For a consumer trying to find something, search gives an idea of which haystacks might have needles. But from the search engine company’s perspective, we live in a world where haystacks are consumers, and needles equate to a really nebulous “purchasing-intentionality.” Jonathan Schwartz discussed harvesting them. Mark Cuban discussed harvesting them. Google, currently, is harvesting that as well as anyone because they have a sort of magnetic control. (and a >85% market share)
Mr. Schwartz was correct in pointing out that people searching for “flights to Cairo” are probably considering a trip to Egypt… but he could have gone further and added that people searching on weather forcast in Cairo might also be interested in that trip. There are long lists of haystack sort algorithms that come from search engine activity. Advertisers, marketers and SEO experts and savvy business people have analyzed tha for yars. How about “hotel reviews in Cairo” or Searches for Egypt Air CAI”. Getting access to this sort of intent enables Google and Bing to harvest the intent.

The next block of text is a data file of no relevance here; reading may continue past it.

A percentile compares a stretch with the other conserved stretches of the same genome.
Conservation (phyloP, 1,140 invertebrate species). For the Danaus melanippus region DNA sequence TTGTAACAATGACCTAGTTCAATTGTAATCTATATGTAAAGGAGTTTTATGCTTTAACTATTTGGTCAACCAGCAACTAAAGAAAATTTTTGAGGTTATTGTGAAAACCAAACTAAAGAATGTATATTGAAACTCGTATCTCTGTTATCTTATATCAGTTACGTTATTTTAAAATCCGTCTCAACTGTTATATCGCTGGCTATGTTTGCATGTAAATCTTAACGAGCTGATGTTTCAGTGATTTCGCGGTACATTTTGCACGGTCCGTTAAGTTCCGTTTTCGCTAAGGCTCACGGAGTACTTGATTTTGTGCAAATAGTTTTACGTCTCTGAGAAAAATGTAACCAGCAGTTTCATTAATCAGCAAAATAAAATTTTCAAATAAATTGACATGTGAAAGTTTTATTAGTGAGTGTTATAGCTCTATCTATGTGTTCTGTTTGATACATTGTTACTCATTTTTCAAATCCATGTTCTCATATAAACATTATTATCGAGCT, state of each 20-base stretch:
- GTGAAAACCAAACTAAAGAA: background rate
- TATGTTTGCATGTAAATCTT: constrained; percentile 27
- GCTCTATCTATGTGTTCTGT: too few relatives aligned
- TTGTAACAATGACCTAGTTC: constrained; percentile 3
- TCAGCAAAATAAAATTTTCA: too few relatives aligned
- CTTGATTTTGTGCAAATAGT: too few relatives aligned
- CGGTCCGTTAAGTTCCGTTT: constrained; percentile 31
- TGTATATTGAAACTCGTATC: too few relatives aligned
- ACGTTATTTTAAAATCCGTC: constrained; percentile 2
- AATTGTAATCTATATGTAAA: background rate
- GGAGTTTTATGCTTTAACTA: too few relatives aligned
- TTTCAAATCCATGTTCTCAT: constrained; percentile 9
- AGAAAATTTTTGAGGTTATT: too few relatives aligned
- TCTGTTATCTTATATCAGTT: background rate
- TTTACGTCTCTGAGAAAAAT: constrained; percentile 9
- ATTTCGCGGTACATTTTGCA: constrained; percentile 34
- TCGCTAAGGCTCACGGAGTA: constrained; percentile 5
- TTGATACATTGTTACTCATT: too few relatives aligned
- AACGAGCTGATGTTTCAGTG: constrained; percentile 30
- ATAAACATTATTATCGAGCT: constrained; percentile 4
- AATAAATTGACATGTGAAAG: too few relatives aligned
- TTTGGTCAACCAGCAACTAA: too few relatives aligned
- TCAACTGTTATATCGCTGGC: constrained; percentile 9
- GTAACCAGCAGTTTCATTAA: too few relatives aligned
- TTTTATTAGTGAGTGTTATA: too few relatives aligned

The intent, however, is not the sale. The intent is not the trip, or the purchase. So – what is MY point?
Harvesting intent has amazing value, but harvesting action is a more valuable objective. Harvesting interest is great, but businesses wants results. A business wants to harvest sales. The closer the intent is to the action, the more intrinsic value that intent has. Bing has named itself a “decision engine” because they want to be closer to the action than the intent. If they can produce on that, their data will grow exponentially. From the reverse perspective, if Google or any other SEARCH engine really wants to maximize the revenue from their search data (to clearly enumerate how organized their haystacks are) they need to get more ingrained in the entire purchase process. Bing is investing in that process now, and Yahoo has had an internal shopping site for years. It seems a missed opportunity that the data from years of running Yahoo’s shopping site doesn’t seem to have given Yahoo any significant competitive advantage.